ABSTRACT: Whether the inflammatory response that accompanies acute ischemic stroke induces the kynurenine pathway is currently a matter of conjecture. Activation of this pathway may disturb active metabolites. The aim of this study was thus to characterize the catabolism of tryptophan and tyrosine in acute ischemic stroke (AIS) patients, and its association with cytokines, C-reactive protein, and glucose. Serum levels of 5-hydroxytryptamine, tryptophan catabolites, and competing amino acids and significant ratios of these were measured in 45 AIS patients and compared to those of 40 control subjects. Furthermore, associations between the serum levels of these biomarkers and serum levels of cytokines, C-reactive protein, and glucose were determined. Significantly lower levels of tryptophan and tyrosine in the stroke group indicate increased tryptophan and tyrosine oxidation in acute ischemic stroke, while significantly lowered tryptophan index and tyrosine index indicate a reduced capacity for the synthesis of 5-hydroxytryptamine and catecholamines in the brain, respectively. Furthermore, our findings indicate that the proinflammatory response in acute ischemic stroke may be responsible for a reduced capacity for the biosynthesis of brain catecholamines and mediate neurotoxic effects. Meanwhile, the anti-inflammatory IL-10 may exert a neuroprotective effect and prevent the putative reduced capacity for 5-hydroxytryptamine synthesis in the brain. These mechanisms may be involved in several sequelae following stroke, such as cognitive impairment, depression, and fatigue.Journal of Molecular Neuroscience 08/2013; 51(3). DOI:10.1007/s12031-013-0097-2 · 2.76 Impact Factor
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- "Various anti-inflammatory interventions have been shown to grant protection against brain injury, if administered within 3–6 h post-stroke. Centrally or peripherally expressed proinflammatory cytokines/chemokines such as IL-1, TNFα or RANTES (CCL5), proteases such as MMP-9, toll-like receptors such as TLR4 or TLR2, various immune cell populations such as T cells, macrophages, platelets or neutrophils have all been implicated in the development of ischemic brain injury, similarly to experimental models of ischaemic injury in peripheral tissues, such as myocardial infarction, kidney-or liver ischemia (Denes et al. 2010b, 2011b; McColl et al. 2009; Klingenberg and Hansson 2009; Dinarello 2011; Zhai et al. 2011). Although our understanding of how basic inflammatory mechanisms contribute to ischemic injury in the absence of comorbidities is far from complete, several recent review articles have addressed this issue in detail (Denes et al. 2010b; Iadecola and Anrather 2011; Chamorro et al. 2012). "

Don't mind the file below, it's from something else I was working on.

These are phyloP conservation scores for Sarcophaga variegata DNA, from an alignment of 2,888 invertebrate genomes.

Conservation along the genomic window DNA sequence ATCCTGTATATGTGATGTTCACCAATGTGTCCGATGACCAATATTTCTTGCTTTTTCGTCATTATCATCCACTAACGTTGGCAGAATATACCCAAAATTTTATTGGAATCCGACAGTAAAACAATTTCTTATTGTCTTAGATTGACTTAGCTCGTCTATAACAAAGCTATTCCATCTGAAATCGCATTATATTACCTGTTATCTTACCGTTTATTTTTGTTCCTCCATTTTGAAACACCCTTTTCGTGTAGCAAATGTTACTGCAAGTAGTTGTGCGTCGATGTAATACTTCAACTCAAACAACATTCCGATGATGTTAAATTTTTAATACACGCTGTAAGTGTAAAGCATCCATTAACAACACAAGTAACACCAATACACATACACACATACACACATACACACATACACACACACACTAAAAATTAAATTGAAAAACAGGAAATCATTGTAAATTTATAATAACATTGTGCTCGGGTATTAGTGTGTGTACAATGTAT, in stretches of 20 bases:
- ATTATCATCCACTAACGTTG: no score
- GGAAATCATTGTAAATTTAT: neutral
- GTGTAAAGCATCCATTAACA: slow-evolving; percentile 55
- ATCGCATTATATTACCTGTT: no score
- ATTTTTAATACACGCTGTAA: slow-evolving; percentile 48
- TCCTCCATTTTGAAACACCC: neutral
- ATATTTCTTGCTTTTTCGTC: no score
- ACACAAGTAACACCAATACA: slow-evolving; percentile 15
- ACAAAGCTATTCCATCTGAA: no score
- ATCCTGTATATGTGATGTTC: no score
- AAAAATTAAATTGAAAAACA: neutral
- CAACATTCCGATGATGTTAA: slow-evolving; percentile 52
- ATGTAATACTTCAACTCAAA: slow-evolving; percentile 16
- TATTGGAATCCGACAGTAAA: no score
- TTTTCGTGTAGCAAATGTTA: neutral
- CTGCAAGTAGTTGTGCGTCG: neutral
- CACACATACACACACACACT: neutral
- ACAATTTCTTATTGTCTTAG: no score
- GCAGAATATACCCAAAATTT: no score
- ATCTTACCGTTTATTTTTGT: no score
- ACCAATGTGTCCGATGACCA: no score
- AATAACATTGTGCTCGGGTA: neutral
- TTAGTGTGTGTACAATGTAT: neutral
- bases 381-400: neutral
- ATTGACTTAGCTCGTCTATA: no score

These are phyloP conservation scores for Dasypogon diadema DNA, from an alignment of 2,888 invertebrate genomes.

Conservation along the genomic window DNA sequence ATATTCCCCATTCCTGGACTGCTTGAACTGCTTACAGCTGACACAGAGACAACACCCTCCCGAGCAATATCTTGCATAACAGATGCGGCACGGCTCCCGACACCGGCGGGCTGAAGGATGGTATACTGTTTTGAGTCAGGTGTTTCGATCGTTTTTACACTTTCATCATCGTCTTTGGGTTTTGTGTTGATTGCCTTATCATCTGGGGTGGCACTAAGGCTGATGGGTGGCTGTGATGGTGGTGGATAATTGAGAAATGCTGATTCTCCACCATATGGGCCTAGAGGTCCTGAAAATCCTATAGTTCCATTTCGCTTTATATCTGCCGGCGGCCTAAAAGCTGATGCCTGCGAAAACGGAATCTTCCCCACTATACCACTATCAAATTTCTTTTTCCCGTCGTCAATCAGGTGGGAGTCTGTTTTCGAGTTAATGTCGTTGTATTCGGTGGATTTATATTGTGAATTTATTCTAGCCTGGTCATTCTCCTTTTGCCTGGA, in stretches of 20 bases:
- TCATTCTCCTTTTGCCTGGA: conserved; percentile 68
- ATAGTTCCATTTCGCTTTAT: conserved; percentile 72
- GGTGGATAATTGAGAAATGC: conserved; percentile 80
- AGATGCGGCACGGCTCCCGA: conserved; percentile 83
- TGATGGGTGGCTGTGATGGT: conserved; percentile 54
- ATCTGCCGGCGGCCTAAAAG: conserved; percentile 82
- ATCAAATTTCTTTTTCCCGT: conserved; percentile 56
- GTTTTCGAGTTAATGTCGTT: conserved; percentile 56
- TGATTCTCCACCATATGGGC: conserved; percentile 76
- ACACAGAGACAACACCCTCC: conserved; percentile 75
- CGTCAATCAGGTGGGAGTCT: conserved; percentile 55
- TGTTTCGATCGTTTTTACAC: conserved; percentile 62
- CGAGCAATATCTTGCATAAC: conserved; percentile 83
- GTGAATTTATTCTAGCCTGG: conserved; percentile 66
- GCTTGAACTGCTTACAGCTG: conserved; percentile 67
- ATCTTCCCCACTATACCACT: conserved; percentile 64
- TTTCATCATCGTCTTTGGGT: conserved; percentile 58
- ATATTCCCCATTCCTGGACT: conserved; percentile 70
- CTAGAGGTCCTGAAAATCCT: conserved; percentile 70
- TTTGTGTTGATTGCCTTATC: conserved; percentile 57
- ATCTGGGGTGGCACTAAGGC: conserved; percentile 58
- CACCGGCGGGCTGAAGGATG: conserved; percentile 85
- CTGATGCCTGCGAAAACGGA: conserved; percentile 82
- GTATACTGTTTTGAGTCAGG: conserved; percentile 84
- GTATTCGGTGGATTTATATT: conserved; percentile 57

ABSTRACT: Stroke represents an unresolved challenge for both developed and developing countries and has a huge socio-economic impact. Although considerable effort has been made to limit stroke incidence and improve outcome, strategies aimed at protecting injured neurons in the brain have all failed. This failure is likely to be due to both the incompleteness of modelling the disease and its causes in experimental research, and also the lack of understanding of how systemic mechanisms lead to an acute cerebrovascular event or contribute to outcome. Inflammation has been implicated in all forms of brain injury and it is now clear that immune mechanisms profoundly influence (and are responsible for the development of) risk and causation of stroke, and the outcome following the onset of cerebral ischemia. Until very recently, systemic inflammatory mechanisms, with respect to common comorbidities in stroke, have largely been ignored in experimental studies. The main aim is therefore to understand interactions between the immune system and brain injury in order to develop novel therapeutic approaches. Recent data from clinical and experimental research clearly show that systemic inflammatory diseases -such as atherosclerosis, obesity, diabetes or infection - similar to stress and advanced age, are associated with dysregulated immune responses which can profoundly contribute to cerebrovascular inflammation and injury in the central nervous system. In this review, we summarize recent advances in the field of inflammation and stroke, focusing on the challenges of translation between pre-clinical and clinical studies, and potential anti-inflammatory/immunomodulatory therapeutic approaches.Journal of Neuroimmune Pharmacology 05/2013; 8(4). DOI:10.1007/s11481-013-9469-1 · 3.17 Impact Factor